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David Ben-Gad HaCohen

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2015

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The Unknown Yet Known Place of Moses' Burial

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https://thetorah.com/article/the-unknown-yet-known-place-of-moses-burial

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David Ben-Gad HaCohen

,

,

,

"

The Unknown Yet Known Place of Moses' Burial

"

TheTorah.com

(

2015

)

.

https://thetorah.com/article/the-unknown-yet-known-place-of-moses-burial

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The Unknown Yet Known Place of Moses' Burial

On a mountain, in a valley, no one knows – the three traditions about where Moses is buried in Deuteronomy 34 stem from three different sources.

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The Unknown Yet Known Place of Moses' Burial

Memorial of Moses on Mount Nebo Siyagha. Steven Damron – Flickr

The Three Places Moses is Buried?

The Torah states that no one knows where Moses is buried (Deut 34:6). A surprising midrash preserved in Sifrei (3rd cent. C.E.) notes that even the Roman emperor had trouble finding Moses’ burial place because Moses seemed to be buried in more than one place at the same time:

וכבר שלחה מלכות בית קיסר שני סרדיוטות אמרו לכו וראו קבורתו של משה היכן היא הלכו ועמדו למעלה וראו אותו למטה ירדו למטה וראו אותו למעלה נחלקו חציים למעלה וחציים למטה עליונים ראו אותו כלפי מטה ותחתונים ראו אותו כלפי מעלה לכך נאמר ולא ידע איש את קבורתו.
The Roman emperor sent two army units, charging them: “Go and see where Moses is buried.” They went and stood up above and saw it down below; then they went down below and saw it above. So, they split up, half above and have below; those above saw it when they looked down, and those below saw it when they looked up. For this reason, the text states, “No one knows his burial place.”[1] (Sifrei Devarim 357, s.v. לא ידע)

This midrash highlights the fact that the Torah specifies two location for Moses’ death and, presumably, burial, and that, as a consequence, the exact place is unknown:

Valley (Deut 34:6a)

וַיִּקְבֹּ֨ר אֹת֤וֹ בַגַּיְ֙ בְּאֶ֣רֶץ מוֹאָ֔ב מ֖וּל בֵּ֣ית פְּע֑וֹר…
He buried him in the valley in the land of Moab, near Beth-peor…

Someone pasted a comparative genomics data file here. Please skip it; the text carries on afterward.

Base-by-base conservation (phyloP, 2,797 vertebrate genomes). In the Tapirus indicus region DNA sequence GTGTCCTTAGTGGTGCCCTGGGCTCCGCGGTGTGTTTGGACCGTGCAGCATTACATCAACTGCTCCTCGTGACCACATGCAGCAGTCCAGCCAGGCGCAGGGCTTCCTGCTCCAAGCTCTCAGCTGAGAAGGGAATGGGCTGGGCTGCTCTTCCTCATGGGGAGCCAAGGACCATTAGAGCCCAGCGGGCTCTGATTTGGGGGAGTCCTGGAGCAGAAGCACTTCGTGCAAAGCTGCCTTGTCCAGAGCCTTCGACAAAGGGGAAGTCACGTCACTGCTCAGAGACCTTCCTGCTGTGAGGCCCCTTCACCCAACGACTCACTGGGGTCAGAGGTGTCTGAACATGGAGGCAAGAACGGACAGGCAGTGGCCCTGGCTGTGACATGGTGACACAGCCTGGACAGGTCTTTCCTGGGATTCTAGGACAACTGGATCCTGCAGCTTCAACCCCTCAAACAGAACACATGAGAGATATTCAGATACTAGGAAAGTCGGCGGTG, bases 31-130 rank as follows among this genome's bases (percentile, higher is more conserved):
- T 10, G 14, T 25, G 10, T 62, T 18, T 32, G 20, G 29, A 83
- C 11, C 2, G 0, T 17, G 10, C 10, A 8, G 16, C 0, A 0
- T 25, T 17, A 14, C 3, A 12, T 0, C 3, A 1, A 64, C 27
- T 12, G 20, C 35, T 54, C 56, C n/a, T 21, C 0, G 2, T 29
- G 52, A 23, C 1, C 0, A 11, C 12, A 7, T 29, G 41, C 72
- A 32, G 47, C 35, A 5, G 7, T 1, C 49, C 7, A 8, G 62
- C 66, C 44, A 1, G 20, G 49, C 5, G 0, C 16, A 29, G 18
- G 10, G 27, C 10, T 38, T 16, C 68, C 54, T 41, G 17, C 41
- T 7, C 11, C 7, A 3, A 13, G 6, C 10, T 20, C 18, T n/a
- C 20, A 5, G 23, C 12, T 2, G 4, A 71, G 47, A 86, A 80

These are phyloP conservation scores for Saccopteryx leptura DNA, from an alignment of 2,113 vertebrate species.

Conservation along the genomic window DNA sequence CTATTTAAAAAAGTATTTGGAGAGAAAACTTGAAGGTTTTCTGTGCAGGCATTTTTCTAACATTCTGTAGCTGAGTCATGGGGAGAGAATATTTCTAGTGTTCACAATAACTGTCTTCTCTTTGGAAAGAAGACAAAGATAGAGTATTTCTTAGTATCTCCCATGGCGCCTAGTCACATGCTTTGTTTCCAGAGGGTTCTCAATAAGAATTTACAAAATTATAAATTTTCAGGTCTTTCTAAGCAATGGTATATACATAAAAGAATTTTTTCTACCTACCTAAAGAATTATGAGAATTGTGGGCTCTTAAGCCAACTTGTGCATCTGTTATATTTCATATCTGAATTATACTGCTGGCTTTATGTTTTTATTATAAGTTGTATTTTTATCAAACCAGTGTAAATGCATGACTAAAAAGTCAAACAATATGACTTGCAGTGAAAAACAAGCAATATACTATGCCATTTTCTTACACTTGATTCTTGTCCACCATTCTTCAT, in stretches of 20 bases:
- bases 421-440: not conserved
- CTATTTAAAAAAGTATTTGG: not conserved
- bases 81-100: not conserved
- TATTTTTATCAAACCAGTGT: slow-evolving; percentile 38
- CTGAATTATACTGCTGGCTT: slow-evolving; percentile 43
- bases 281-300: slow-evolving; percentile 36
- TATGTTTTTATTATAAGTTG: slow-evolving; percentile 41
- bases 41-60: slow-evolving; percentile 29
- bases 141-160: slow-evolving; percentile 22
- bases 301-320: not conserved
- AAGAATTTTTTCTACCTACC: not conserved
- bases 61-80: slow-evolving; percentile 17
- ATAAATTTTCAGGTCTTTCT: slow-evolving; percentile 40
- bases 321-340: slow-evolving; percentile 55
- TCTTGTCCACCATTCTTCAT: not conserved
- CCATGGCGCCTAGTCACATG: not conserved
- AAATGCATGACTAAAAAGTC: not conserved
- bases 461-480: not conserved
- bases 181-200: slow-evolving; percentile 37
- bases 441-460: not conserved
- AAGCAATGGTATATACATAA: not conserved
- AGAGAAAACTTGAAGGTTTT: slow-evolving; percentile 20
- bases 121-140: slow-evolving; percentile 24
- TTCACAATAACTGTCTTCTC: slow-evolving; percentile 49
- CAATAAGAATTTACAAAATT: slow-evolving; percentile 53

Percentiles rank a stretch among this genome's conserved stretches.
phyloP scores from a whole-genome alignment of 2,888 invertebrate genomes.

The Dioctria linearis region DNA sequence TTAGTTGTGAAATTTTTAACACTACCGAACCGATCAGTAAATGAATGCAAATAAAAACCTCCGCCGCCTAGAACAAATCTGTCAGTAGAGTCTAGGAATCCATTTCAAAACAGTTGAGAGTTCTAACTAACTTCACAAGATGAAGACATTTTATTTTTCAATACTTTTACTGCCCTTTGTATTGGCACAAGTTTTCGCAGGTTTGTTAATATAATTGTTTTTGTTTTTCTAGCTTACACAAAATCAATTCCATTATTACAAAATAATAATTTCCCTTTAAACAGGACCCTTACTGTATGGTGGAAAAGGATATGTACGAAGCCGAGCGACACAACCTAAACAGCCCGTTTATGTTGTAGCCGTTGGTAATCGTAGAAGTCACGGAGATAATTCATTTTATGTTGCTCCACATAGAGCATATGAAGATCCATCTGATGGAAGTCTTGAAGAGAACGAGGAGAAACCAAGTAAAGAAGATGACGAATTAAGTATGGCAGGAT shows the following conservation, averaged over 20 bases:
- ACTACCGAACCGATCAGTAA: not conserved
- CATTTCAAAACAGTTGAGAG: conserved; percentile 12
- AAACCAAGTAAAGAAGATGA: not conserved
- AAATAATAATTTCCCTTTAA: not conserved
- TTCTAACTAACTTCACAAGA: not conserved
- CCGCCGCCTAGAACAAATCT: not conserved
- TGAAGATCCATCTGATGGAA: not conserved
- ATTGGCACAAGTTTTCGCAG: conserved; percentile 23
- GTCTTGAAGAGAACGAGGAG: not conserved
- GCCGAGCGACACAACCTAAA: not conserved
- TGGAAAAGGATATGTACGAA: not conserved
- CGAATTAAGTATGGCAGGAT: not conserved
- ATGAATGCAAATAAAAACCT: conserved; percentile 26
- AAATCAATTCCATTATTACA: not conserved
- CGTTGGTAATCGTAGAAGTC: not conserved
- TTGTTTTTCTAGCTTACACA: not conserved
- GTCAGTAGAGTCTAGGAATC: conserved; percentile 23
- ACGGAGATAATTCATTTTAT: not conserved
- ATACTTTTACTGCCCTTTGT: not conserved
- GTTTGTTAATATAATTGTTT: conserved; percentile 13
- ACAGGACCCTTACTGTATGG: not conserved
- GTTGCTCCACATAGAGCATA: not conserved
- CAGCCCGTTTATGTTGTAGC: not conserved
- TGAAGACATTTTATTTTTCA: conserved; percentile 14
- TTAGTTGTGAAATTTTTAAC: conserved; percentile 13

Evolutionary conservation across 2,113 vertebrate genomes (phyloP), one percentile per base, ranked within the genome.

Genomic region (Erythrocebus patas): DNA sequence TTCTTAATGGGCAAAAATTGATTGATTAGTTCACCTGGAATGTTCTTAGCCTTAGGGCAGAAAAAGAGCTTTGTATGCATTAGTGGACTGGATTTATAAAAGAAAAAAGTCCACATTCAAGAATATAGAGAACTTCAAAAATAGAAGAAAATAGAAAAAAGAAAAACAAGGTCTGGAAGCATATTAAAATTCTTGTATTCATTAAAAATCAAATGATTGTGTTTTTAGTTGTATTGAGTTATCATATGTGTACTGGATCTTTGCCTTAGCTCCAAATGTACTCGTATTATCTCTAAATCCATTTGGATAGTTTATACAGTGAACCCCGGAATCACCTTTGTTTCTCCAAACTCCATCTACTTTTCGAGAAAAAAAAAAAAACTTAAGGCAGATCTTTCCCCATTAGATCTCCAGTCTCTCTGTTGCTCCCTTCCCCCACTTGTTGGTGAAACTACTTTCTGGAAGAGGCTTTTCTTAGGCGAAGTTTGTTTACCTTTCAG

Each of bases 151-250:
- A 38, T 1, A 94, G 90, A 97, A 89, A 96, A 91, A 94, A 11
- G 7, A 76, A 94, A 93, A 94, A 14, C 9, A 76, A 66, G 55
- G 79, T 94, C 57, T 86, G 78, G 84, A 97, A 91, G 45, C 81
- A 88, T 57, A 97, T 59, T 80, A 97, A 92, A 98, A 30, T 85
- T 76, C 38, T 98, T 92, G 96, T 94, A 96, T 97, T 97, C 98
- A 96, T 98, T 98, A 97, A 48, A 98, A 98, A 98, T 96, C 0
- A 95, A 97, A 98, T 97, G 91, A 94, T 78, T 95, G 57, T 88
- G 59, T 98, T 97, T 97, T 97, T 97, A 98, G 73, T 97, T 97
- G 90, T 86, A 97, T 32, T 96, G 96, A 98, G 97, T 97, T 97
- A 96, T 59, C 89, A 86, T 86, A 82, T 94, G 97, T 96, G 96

Mountain (Deut 32:49-50)

עֲלֵ֡ה אֶל הַר֩ הָעֲבָרִ֨ים הַזֶּ֜ה הַר נְב֗וֹ אֲשֶׁר֙ בְּאֶ֣רֶץ מוֹאָ֔ב אֲשֶׁ֖ר עַל פְּנֵ֣י יְרֵח֑וֹ… וּמֻ֗ת בָּהָר֙ אֲשֶׁ֤ר אַתָּה֙ עֹלֶ֣ה שָׁ֔מָּה וְהֵאָסֵ֖ף אֶל עַמֶּ֑יךָ….
Ascend these heights of Abarim to Mount Nebo, which is in the land of Moab facing Jericho…. You shall die on the mountain that you are about to ascend, and shall be gathered to your kin….

Unknown (Deut 34:6b)

…וְלֹֽא יָדַ֥ע אִישׁ֙ אֶת קְבֻ֣רָת֔וֹ עַ֖ד הַיּ֥וֹם הַזֶּֽה:
… and no one knows his burial place to this day.

Leaving aside the midrashic tradition that Moses was buried in both places, how have these traditions been reconciled?

On a Mountain: Ibn Ezra

In his gloss on Deuteronomy 34:6, Abraham ibn Ezra (1089-1167) claims that Moses was buried on a mountain and not in a valley:

ודע, כי הר העברים, שהוא הר נבו, שהוא צלם כוכב, הוא בעצמו הגיא, שהוא ראש הפסגה, שהוא מול בית פעור…. ושם מת ושם קבורתו…. והנה דבר ברור, כי במקום שמת משה שם קבורתו.
Know that Mount Abarim, which is Mount Nebo, a name that denotes a foreign god[2] (Nabu=the moon god), this is itself “The Valley,”[3] which was at the top of the crest opposite Beit Peor… This is where Moses died and this is where he is buried… And it seems obvious that he was buried in the area where he died.

Scholars identify Mount Nebo with Ras al-Syagha, west of Madaba,[4] and for hundreds of years it housed a Franciscan monastery built in the Byzantine period. We know from lines 14-18 of the Moabite Mesha inscription[5] that the Israelites had a Temple to Yhwh on Mount Nebo: